Clayton Kershaw puts on masterful performance as Dodgers rout Reds to avoid sweep
The release was almost cathartic, the frustration of a brutal homestand filled with blown leads and late-inning losses and the tension of another tight game dissipating with every clutch two-out hit by the Dodgers in the eighth inning Wednesday.
First came the tack-on runs, a Chris Taylor run-scoring triple and an AJ Pollock RBI single that turned a two-run lead into a four-run cushion. Then came the “jug runs,” as manager Dave Roberts calls them, baseball-speak for “going for the jugular,” two-run singles by Matt Beaty and Mookie Betts.
By the time the inning was over, the Dodgers sent 11 men to the plate and scored six runs for an eventual 8-0 victory over Cincinnati, a taut pitchers’ duel between Dodgers left-hander Clayton Kershaw and Reds right-hander Sonny Gray ending with a position player on the mound for the Reds.
“There was a little exhale, I think, guys kind of let loose,” Roberts said after the Dodgers snapped a three-game losing streak. “I love the handshakes and the air high-fives from second base. We haven’t had a whole lot of those this past week.”
The Dodgers had lost seven of nine, three to the National League West-rival San Diego Padres, and through the seventh inning Wednesday, they were batting .183 (15 for 82) with runners in scoring position in their last 10-plus games. They had not scored a run after the seventh inning since April 17.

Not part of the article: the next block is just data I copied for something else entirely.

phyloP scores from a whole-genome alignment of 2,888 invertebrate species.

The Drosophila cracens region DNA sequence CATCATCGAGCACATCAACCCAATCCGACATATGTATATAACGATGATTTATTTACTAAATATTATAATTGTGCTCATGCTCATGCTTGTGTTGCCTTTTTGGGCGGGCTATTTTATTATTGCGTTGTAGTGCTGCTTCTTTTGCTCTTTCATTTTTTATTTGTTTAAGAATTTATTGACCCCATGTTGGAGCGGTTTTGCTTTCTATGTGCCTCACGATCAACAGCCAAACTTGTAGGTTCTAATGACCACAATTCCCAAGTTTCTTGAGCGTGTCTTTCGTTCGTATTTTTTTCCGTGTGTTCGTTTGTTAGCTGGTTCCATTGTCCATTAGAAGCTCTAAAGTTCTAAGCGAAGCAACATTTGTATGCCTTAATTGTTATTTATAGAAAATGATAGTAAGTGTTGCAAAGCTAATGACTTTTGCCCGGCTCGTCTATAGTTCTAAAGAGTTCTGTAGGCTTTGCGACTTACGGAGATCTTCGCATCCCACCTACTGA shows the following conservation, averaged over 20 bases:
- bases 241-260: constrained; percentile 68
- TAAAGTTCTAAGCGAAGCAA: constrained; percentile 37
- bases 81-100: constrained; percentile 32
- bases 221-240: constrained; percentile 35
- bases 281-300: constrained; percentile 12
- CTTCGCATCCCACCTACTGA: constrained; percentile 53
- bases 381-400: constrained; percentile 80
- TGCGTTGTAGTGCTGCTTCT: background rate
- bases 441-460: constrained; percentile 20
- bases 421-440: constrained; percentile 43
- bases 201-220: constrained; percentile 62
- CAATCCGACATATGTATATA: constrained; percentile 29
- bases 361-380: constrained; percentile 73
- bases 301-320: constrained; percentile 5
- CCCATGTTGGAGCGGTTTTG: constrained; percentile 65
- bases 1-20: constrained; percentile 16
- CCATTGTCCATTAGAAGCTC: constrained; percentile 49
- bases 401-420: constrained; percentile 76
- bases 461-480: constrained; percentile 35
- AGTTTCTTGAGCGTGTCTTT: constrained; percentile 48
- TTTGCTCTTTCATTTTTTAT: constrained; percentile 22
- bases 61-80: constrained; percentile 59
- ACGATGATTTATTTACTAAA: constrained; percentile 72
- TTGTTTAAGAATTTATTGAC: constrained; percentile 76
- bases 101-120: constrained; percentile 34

Utility player Matt Beaty was sent to the Dodgers’ alternative training site to break out of a slump. Edwin Rios might benefit from such an approach.
Both of those trends fizzled as the afternoon shadows began creeping into Chavez Ravine, and after Kershaw positioned his team for a win with a dominant seven-inning start in which he gave up four hits, struck out eight and walked one.
“He’s been a great pitcher for a long time, a stopper, he’s been the ace,” Roberts said of Kershaw, who is 4-1 with a 1.16 ERA and 37 strikeouts in 33 innings since his opening-day loss at Colorado. “You knew that he knew how much we needed this game. For him to go deep in the game, to put up zeros, was big for our club.”
Kershaw, leaning more on his 88-mph slider than his 91-mph fastball and 75-mph looping curve, induced a season-high 23 swings and misses — a career-high-tying 22 on breaking balls, according to ESPN Stats and Info — and did not allow a runner to reach third base. Of his 90 pitches, 64 were strikes.
The Dodgers took a 2-0 lead on Luke Raley’s run-scoring double-play grounder in the second and Justin Turner’s solo homer in the third — his team-leading sixth of the season.
Reliever Blake Treinen struck out Jesse Winker, who homered in the first two games, with an 87-mph down-and-in slider and whiffed Nick Castellanos with another 87-mph slider with runners on first and third to end the top of the eighth, and Kenley Jansen began to warm for the ninth.
The closer’s services were not necessary. Turner drew a one-out walk off reliever Sal Romano in the bottom of the eighth, and Taylor lined a two-out, run-scoring triple over the head of Castellanos in right for a 3-0 lead.
Pollock singled to left to make it 4-0. Raley (intentional) and Austin Barnes walked to load the bases. Beaty lined a pinch-hit, two-run single to left that squirted out of the glove of the diving Winker for a 6-0 lead.
Betts followed with a two-run single to left-center to make it 8-0, and Gavin Lux walked before infielder Alex Blandino came on to get Turner to fly to right.
“That was fun — guys contributing top to bottom, pushing runs across … that’s what we saw a lot of earlier this season and haven’t seen much of lately,” Taylor said before the Dodgers departed for a seven-game trip to Milwaukee and Chicago. “Hopefully that will give us a little confidence and we can carry that into this trip.”
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